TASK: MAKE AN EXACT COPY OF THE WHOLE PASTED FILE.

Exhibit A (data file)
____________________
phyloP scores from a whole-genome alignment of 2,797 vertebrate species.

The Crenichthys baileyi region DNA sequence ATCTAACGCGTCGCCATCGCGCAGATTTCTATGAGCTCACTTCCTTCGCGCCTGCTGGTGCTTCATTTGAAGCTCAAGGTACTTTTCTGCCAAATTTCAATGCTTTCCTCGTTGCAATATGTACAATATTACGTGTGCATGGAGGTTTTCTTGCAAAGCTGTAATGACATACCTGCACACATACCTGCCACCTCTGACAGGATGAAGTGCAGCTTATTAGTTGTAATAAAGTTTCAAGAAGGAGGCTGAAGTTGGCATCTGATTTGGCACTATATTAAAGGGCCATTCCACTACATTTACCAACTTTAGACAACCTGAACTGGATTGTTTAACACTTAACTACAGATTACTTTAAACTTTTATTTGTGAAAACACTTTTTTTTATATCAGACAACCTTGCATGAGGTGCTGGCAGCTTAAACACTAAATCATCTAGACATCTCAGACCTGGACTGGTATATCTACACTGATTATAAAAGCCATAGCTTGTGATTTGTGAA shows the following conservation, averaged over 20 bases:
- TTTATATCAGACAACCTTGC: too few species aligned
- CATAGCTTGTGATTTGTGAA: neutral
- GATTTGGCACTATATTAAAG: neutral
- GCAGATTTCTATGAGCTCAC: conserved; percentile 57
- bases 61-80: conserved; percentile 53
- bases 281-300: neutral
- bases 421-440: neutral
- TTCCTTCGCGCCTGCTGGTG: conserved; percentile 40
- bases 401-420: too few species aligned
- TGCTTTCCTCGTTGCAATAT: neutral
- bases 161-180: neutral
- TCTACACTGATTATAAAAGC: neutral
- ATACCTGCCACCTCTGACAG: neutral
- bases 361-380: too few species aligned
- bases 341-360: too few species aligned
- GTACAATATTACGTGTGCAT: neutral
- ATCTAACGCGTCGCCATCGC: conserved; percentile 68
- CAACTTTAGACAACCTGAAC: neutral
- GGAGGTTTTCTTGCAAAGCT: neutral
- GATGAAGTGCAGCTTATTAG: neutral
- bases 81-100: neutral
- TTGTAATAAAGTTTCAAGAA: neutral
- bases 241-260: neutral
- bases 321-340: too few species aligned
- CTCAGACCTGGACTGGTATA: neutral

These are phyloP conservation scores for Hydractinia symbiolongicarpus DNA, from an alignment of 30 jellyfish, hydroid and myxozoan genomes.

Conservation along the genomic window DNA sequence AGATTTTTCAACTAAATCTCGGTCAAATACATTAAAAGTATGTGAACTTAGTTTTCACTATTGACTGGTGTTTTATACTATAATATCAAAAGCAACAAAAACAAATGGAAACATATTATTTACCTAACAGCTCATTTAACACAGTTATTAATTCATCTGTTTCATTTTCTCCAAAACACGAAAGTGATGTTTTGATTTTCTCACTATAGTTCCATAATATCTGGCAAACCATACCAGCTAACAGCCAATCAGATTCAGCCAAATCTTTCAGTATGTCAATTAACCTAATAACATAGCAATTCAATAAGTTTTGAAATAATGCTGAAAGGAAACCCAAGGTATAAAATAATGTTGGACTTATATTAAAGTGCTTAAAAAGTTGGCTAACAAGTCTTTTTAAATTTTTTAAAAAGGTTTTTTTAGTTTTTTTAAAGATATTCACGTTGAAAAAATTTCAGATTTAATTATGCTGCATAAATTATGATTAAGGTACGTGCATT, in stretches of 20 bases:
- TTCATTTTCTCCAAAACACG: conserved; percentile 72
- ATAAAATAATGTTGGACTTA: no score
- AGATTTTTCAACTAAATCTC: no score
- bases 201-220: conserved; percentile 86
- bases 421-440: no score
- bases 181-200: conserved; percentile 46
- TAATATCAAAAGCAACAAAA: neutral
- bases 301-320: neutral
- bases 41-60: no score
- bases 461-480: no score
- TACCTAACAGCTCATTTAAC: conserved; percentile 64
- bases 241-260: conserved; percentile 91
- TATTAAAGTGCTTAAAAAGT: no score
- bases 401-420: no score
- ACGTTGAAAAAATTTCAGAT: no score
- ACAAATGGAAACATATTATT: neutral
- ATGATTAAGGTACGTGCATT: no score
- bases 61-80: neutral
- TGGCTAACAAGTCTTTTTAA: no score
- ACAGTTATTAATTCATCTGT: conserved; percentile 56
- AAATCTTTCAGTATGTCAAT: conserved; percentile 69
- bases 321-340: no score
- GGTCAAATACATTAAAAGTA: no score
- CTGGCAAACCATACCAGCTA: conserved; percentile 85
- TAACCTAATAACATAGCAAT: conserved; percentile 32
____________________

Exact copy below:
phyloP scores from a whole-genome alignment of 2,797 vertebrate species.

The Crenichthys baileyi region DNA sequence ATCTAACGCGTCGCCATCGCGCAGATTTCTATGAGCTCACTTCCTTCGCGCCTGCTGGTGCTTCATTTGAAGCTCAAGGTACTTTTCTGCCAAATTTCAATGCTTTCCTCGTTGCAATATGTACAATATTACGTGTGCATGGAGGTTTTCTTGCAAAGCTGTAATGACATACCTGCACACATACCTGCCACCTCTGACAGGATGAAGTGCAGCTTATTAGTTGTAATAAAGTTTCAAGAAGGAGGCTGAAGTTGGCATCTGATTTGGCACTATATTAAAGGGCCATTCCACTACATTTACCAACTTTAGACAACCTGAACTGGATTGTTTAACACTTAACTACAGATTACTTTAAACTTTTATTTGTGAAAACACTTTTTTTTATATCAGACAACCTTGCATGAGGTGCTGGCAGCTTAAACACTAAATCATCTAGACATCTCAGACCTGGACTGGTATATCTACACTGATTATAAAAGCCATAGCTTGTGATTTGTGAA shows the following conservation, averaged over 20 bases:
- TTTATATCAGACAACCTTGC: too few species aligned
- CATAGCTTGTGATTTGTGAA: neutral
- GATTTGGCACTATATTAAAG: neutral
- GCAGATTTCTATGAGCTCAC: conserved; percentile 57
- bases 61-80: conserved; percentile 53
- bases 281-300: neutral
- bases 421-440: neutral
- TTCCTTCGCGCCTGCTGGTG: conserved; percentile 40
- bases 401-420: too few species aligned
- TGCTTTCCTCGTTGCAATAT: neutral
- bases 161-180: neutral
- TCTACACTGATTATAAAAGC: neutral
- ATACCTGCCACCTCTGACAG: neutral
- bases 361-380: too few species aligned
- bases 341-360: too few species aligned
- GTACAATATTACGTGTGCAT: neutral
- ATCTAACGCGTCGCCATCGC: conserved; percentile 68
- CAACTTTAGACAACCTGAAC: neutral
- GGAGGTTTTCTTGCAAAGCT: neutral
- GATGAAGTGCAGCTTATTAG: neutral
- bases 81-100: neutral
- TTGTAATAAAGTTTCAAGAA: neutral
- bases 241-260: neutral
- bases 321-340: too few species aligned
- CTCAGACCTGGACTGGTATA: neutral

These are phyloP conservation scores for Hydractinia symbiolongicarpus DNA, from an alignment of 30 jellyfish, hydroid and myxozoan genomes.

Conservation along the genomic window DNA sequence AGATTTTTCAACTAAATCTCGGTCAAATACATTAAAAGTATGTGAACTTAGTTTTCACTATTGACTGGTGTTTTATACTATAATATCAAAAGCAACAAAAACAAATGGAAACATATTATTTACCTAACAGCTCATTTAACACAGTTATTAATTCATCTGTTTCATTTTCTCCAAAACACGAAAGTGATGTTTTGATTTTCTCACTATAGTTCCATAATATCTGGCAAACCATACCAGCTAACAGCCAATCAGATTCAGCCAAATCTTTCAGTATGTCAATTAACCTAATAACATAGCAATTCAATAAGTTTTGAAATAATGCTGAAAGGAAACCCAAGGTATAAAATAATGTTGGACTTATATTAAAGTGCTTAAAAAGTTGGCTAACAAGTCTTTTTAAATTTTTTAAAAAGGTTTTTTTAGTTTTTTTAAAGATATTCACGTTGAAAAAATTTCAGATTTAATTATGCTGCATAAATTATGATTAAGGTACGTGCATT, in stretches of 20 bases:
- TTCATTTTCTCCAAAACACG: conserved; percentile 72
- ATAAAATAATGTTGGACTTA: no score
- AGATTTTTCAACTAAATCTC: no score
- bases 201-220: conserved; percentile 86
- bases 421-440: no score
- bases 181-200: conserved; percentile 46
- TAATATCAAAAGCAACAAAA: neutral
- bases 301-320: neutral
- bases 41-60: no score
- bases 461-480: no score
- TACCTAACAGCTCATTTAAC: conserved; percentile 64
- bases 241-260: conserved; percentile 91
- TATTAAAGTGCTTAAAAAGT: no score
- bases 401-420: no score
- ACGTTGAAAAAATTTCAGAT: no score
- ACAAATGGAAACATATTATT: neutral
- ATGATTAAGGTACGTGCATT: no score
- bases 61-80: neutral
- TGGCTAACAAGTCTTTTTAA: no score
- ACAGTTATTAATTCATCTGT: conserved; percentile 56
- AAATCTTTCAGTATGTCAAT: conserved; percentile 69
- bases 321-340: no score
- GGTCAAATACATTAAAAGTA: no score
- CTGGCAAACCATACCAGCTA: conserved; percentile 85
- TAACCTAATAACATAGCAAT: conserved; percentile 32